At any rate, I too would rather discuss these things with those who can formulate a complete sentence, even if we're on opposite sides of an argument. I'll take a look at SHA.

  9. Kinda of condescending LITTLE fuck, aren't cha?

    Cut your "teet" at Bear Stearns?

    OR.........did you mean sucking on hind tit? The trick is tugging without straining your neck. Kind of a quick jerking motion.

    Do you have an identity crisis? Quant? Cute. Name dropping? BS. Transferring credibility to yourself?

    An academic? Are we talking a random walk or an efficient market hypothesis? Hmmm, maybe Gordon's dividend discount model? Those that can DO, those can't teach Maybe you could publish a white paper on the correlation between same store sales to price churn. Massage some numbers quant boy to fit your "facts" to your theories.

    Problem is, you transact IN price.

    You often FORCE trades where they don't exist? There's nothing here either way in terms of a trade for more than a few points. Comment on every little squiggle. In turn I'll counter 'em. Sport.

    What you do with your money is your business. That is until you come to a public forum, then you're fair game. Sport.

    Tunnel vision? I consider fundamentals as explaining prior moves. Ditto for news. Yet, I'm cognizant of a 28% ROE and a PSR of .65. Why? Because clowns like you subscribe to such. In your case, it's SOS. As IF somehow there's a cause and effect to it. Only as the ax capitalizes on it.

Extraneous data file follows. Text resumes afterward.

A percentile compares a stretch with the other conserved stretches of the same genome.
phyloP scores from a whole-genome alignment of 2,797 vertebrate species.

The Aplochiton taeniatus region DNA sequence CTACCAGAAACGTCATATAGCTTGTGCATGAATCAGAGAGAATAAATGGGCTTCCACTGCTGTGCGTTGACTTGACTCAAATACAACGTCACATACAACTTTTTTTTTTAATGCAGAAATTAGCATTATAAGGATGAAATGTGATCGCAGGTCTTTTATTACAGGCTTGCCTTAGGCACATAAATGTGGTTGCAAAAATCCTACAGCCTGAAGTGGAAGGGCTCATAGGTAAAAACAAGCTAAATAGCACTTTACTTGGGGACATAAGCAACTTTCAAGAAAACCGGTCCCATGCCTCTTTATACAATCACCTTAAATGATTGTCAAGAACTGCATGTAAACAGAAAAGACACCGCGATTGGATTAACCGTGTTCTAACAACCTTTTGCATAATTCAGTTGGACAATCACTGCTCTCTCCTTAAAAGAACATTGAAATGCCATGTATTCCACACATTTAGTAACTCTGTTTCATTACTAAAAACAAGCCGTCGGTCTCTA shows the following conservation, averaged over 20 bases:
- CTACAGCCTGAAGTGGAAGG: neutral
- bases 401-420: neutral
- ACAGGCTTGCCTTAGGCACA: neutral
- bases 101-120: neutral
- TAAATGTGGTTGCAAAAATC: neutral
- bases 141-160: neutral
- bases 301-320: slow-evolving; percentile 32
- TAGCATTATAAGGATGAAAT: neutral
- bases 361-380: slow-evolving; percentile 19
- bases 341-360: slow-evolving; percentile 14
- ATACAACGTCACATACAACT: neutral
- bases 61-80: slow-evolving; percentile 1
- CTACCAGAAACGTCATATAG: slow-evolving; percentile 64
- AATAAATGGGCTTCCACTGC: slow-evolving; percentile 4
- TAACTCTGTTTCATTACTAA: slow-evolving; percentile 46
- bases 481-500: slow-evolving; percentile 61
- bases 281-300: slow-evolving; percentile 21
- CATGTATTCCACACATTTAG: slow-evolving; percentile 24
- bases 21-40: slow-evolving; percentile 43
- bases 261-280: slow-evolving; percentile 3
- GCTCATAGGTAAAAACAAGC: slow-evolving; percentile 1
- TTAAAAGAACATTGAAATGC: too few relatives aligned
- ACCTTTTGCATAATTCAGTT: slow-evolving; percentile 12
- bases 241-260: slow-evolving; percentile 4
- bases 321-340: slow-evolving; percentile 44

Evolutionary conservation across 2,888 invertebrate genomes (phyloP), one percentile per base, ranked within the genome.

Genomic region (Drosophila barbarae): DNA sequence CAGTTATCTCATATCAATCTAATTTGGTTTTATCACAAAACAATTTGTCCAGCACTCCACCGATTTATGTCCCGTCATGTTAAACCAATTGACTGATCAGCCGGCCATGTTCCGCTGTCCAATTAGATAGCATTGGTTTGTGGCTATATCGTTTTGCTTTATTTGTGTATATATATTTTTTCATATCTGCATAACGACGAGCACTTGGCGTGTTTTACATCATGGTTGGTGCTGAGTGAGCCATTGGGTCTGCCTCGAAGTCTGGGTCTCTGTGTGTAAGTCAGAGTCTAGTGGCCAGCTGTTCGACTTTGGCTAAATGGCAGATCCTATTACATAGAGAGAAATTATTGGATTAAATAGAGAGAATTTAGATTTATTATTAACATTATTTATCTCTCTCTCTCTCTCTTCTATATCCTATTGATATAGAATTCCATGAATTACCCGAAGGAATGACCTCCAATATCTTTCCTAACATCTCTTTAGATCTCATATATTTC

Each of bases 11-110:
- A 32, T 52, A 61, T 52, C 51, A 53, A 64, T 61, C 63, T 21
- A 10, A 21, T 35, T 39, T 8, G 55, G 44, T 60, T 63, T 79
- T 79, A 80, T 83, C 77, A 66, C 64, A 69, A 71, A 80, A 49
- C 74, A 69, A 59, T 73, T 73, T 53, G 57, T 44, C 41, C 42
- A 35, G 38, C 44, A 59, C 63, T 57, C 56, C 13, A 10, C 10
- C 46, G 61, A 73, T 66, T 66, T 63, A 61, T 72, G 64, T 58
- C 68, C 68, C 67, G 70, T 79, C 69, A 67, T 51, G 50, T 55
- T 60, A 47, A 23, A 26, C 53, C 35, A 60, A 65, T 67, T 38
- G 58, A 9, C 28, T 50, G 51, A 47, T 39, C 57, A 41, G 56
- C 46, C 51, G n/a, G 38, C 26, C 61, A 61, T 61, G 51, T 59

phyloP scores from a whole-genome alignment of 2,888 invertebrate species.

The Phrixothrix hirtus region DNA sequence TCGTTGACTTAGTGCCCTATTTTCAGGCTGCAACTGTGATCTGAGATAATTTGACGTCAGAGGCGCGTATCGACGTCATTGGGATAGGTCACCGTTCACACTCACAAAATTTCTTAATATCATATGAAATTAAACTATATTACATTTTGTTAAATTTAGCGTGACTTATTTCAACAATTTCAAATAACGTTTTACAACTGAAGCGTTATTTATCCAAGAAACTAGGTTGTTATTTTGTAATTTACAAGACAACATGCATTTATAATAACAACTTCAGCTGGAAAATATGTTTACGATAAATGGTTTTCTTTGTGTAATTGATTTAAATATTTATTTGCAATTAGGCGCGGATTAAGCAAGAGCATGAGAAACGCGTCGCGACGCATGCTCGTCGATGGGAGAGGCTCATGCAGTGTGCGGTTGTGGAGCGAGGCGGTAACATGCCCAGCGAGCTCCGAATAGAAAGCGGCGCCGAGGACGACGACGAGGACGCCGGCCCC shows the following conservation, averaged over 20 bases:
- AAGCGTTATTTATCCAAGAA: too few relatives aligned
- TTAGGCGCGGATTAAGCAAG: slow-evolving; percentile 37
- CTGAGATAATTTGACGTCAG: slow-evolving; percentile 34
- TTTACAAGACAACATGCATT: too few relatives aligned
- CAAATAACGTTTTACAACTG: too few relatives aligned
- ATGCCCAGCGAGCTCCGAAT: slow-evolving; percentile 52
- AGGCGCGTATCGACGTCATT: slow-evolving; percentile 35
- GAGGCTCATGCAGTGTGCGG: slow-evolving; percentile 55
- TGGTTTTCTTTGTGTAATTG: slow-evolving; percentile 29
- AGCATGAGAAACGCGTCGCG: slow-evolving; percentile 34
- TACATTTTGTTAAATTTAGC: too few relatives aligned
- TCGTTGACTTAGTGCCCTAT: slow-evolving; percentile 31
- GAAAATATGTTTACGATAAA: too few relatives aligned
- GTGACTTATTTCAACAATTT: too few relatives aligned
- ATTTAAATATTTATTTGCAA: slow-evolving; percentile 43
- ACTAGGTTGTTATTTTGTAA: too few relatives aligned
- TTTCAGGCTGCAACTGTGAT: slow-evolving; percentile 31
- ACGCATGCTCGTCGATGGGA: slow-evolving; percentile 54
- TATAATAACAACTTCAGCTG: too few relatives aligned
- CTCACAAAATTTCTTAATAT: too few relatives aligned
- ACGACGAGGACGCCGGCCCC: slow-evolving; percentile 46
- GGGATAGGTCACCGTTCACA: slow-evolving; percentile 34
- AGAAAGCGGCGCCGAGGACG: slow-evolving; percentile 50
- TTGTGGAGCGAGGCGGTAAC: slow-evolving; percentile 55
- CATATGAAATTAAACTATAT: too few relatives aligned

Those insider shares sold, that you focus upon, went somewhere. Where? What proportion of outstanding was that? Shall I yawn now?

    For sombody's who's been on Wall Street, you apparently were gone the day they discussed merchandising of paper. An endeavor focused upon 24/7. Perpetually.
  10. WHAT???? No ReBUTTal from mister academia?

    Let's sea, oops, I mean see, ROST has roughly 137 million shares outstanding. Those that are anal retentive may struggle with the word roughly, but that's the way the world works.

    Now, quant boy, what proportion is "your" 100,000 shares of the float? It's OK, go out three decimals and fluff it up.

    More importantly, at the present time volume averages roughly 2 million per day. Given a conventional 6 1/2 hour session, the run rate is roughly 308,000 shares per hour. Hence, your 100,000 equates to about 20 minutes of activity.

    More importantly, IF the CEO's shares were simultanteous, aka a block, high probability they went to the ax. Since the ax buys wholesale and sells retail, no different than eggs or fish, safe to assume distributing higher. But since the quantity is scant, they're in the mix. Shares ARE shares. No identity. Paper financial instrument, carried on the balance sheet at par. .

    That nice neat trendline on the chart isn't where "demand" dried up. It's where the ax put on the brakes in accordance with his inventory agenda. They're "worth" what he's willing to bid for them.

    There's nuthin' here. Long or short

    And ( oops I started a sentence with a prepostion) there's a distinction between 25% and one fifth irrespective of the modest QUANT titty.

    Pssst, don't quit your day job in no-name academia. You'd starve. As for impressionable traderNik, 2800 posts speaks for itself. NOT one about taxes, right?
    #10     Oct 22, 2007